Games for EFL Classes

My awesome co-teacher Erica shared a new game with me. Games are a great way to reinforce learning in a fun way.

The new addition to the arsenal is The Pizza Game.

Draw a big circle and then another just around the outside (to mark the crust). Divide the pizza into wedges, one for each child. Write their names in the wedges.

Have the children take turns. They must answer a question, and then get to throw the ball. If it lands in their wedge, they get an extra line (extra topping). If it lands in someone else’s wedge, the student gets to “eat” some of the pizza (erase a line). Two bites and the student’s wedge is out (but they can to continue to throw). The last one with a wedge wins!

Spelling Battleship and variants

The easiest way to play spelling battle ship is to split the class into two teams and have the children take turns answering a question or reading a passage before they can make a guess. You can either use a battleship game if you have it, or make a board and photocopy as needed.

If the children are unfamiliar with the game, you may choose to have the class simply try and find all the hidden “ships” as a group.

For older students, I like to play the following variation:
List 8-12 words on the board. Each student or team must choose 5 or 6 of the words and place them in a battleship grid (backward and upside down are ok but no diagonals). They then take turns guessing, and can fill in any letters they can figure out themselves. The first to find all the words must verify them and provide definitions to be the winner.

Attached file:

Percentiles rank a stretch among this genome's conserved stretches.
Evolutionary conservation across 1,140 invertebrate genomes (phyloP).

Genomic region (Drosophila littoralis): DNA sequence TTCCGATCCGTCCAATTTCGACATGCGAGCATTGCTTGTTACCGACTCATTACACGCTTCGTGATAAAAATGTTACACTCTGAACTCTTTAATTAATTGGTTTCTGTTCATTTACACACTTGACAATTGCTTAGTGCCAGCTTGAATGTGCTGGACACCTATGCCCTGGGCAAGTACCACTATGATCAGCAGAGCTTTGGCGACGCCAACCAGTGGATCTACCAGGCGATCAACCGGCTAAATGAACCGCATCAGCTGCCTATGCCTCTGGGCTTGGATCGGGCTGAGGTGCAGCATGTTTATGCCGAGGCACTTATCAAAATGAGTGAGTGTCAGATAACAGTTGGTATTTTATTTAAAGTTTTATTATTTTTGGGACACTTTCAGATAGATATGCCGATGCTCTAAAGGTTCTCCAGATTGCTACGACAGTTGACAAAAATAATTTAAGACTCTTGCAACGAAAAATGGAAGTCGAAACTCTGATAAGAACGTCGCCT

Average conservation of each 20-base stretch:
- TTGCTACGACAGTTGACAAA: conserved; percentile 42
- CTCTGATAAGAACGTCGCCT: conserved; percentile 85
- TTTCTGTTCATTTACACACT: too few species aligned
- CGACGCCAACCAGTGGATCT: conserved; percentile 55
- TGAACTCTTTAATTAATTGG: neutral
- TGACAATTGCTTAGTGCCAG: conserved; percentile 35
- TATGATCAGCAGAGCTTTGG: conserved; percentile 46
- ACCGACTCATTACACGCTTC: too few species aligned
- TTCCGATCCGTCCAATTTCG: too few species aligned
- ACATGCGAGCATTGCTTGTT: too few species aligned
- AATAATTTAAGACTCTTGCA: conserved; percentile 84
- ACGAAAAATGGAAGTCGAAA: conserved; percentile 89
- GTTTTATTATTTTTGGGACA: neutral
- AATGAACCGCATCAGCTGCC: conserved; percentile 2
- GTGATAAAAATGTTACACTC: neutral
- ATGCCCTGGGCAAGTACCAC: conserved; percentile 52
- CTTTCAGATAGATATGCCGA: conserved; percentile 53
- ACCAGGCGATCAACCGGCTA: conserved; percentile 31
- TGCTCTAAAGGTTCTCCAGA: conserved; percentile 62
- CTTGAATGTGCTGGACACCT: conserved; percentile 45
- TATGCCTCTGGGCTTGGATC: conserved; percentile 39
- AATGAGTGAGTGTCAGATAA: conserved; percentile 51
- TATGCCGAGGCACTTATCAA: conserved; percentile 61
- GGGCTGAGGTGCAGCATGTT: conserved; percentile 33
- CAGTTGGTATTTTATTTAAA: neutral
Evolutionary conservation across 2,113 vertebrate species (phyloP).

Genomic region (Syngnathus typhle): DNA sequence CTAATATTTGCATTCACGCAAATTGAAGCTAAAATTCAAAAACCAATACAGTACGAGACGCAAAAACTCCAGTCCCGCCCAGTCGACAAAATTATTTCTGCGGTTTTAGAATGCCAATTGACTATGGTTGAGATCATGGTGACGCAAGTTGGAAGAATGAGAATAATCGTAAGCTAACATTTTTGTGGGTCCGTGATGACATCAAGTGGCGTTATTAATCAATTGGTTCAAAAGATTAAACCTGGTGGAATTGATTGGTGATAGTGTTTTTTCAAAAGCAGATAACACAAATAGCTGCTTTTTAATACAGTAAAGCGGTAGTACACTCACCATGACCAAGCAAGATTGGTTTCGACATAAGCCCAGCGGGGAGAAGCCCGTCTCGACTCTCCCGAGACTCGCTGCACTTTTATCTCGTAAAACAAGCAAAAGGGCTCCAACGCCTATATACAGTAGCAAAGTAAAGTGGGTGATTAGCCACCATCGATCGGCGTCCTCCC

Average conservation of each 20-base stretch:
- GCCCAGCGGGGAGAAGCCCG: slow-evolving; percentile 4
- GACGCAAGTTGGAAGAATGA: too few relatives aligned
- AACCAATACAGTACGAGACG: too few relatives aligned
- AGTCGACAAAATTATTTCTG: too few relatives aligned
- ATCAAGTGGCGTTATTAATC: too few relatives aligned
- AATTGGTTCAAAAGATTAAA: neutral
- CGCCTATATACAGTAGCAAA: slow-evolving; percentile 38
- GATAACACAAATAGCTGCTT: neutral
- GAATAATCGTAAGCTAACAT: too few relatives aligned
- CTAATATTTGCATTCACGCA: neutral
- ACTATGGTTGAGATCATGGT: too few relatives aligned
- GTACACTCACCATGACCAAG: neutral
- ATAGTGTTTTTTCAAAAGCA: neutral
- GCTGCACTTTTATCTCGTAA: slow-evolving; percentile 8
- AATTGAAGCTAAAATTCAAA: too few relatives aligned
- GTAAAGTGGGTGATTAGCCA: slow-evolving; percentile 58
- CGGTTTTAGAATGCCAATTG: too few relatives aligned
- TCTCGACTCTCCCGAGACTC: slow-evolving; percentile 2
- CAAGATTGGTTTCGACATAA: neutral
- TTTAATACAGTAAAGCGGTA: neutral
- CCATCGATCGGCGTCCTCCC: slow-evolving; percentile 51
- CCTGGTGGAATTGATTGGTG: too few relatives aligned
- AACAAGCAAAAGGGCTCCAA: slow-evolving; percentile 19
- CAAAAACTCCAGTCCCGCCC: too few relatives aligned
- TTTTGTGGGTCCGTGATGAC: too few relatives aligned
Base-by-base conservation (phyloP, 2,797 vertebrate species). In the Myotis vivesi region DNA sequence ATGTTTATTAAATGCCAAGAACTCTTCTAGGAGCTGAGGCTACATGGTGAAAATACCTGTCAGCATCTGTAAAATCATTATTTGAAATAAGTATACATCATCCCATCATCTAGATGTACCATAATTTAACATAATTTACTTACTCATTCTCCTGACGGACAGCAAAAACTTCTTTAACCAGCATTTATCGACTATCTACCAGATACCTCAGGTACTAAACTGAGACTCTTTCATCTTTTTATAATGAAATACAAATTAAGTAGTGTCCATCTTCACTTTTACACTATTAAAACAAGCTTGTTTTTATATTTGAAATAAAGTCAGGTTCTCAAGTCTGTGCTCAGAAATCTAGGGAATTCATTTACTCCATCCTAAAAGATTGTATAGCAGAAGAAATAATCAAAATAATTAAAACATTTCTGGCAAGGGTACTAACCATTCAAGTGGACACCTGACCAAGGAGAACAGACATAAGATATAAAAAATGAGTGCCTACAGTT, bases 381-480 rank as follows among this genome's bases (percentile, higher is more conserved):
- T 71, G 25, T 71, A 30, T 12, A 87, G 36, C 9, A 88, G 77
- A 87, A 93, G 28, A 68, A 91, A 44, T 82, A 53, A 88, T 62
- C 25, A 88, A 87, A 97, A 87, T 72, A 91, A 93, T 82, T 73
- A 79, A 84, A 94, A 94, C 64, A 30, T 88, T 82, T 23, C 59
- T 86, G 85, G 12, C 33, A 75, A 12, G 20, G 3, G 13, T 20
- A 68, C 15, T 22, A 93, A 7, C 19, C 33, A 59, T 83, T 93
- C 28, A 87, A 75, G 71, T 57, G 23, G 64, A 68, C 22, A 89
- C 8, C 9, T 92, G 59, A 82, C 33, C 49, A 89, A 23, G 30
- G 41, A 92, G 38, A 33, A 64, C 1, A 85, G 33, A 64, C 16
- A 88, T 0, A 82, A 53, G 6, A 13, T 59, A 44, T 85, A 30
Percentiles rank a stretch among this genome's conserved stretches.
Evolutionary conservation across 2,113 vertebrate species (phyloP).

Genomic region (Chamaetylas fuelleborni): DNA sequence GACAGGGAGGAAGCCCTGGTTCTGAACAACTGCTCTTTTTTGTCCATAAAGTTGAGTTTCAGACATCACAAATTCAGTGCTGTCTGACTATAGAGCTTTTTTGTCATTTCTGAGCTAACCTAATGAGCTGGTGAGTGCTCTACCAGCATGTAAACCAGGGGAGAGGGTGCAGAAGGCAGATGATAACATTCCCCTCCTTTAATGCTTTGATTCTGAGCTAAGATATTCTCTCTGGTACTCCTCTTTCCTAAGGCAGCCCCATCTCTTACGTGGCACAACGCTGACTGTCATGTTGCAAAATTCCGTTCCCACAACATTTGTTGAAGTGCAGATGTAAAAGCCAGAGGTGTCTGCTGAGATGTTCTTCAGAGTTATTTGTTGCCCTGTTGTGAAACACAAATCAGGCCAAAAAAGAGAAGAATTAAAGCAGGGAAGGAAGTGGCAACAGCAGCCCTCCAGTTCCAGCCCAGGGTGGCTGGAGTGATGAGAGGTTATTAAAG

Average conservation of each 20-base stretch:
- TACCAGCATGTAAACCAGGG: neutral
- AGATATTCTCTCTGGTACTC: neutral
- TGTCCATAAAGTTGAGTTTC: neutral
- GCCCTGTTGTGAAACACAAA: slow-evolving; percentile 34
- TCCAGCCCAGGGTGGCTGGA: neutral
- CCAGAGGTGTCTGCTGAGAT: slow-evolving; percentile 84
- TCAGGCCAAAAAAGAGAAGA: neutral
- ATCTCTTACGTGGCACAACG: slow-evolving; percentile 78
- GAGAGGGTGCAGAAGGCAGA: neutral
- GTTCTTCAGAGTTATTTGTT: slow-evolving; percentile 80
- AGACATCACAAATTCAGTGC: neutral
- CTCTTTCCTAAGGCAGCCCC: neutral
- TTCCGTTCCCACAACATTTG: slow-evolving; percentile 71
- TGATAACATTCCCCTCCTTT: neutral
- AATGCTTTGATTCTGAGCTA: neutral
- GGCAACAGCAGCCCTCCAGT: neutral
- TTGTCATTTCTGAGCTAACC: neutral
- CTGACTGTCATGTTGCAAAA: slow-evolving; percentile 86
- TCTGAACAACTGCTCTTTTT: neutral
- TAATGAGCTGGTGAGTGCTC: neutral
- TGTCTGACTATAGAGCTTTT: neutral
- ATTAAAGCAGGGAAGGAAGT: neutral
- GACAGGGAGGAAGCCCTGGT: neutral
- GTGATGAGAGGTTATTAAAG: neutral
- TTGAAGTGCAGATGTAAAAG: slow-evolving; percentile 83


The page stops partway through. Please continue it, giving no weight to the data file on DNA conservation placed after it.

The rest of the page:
The Piggy Game
This is the absolute favourite game of my class of 7 year olds. Create a 4×4 grid on the board. In this grid are hidden the following objects:

  • Pigs
  • Switches (two arrows pointing at each other)
  • Bombs
  • Super stars
  • Stars
  • Money ($)

The super stars, stars and money are all worth positive points. The finding a pig results in a loss of points, and the bomb resets the player to a score of 0. The switches allow the player who finds it to swap their score with someone else’s.

As always, the students must answer a question before being able to choose a location on the grid.

Bingo and a variant
You can make up bingo cards ahead of time with vocabulary words. I like to have the students take turns pulling a word out of a hat and reading it to the class. To make the game last longer, we play until someone has 3 or 4 “Bingos”.

Especially with older students, you can play this game on the fly. Have them draw a 5×5 grid and then as a class come up with 25 words (put them on the board). Then each student may write these words anywhere they want on their grid. Finally, each student takes turns calling out a word (instead of pulling them from a hat). It adds some strategy to an otherwise simple game of chance!

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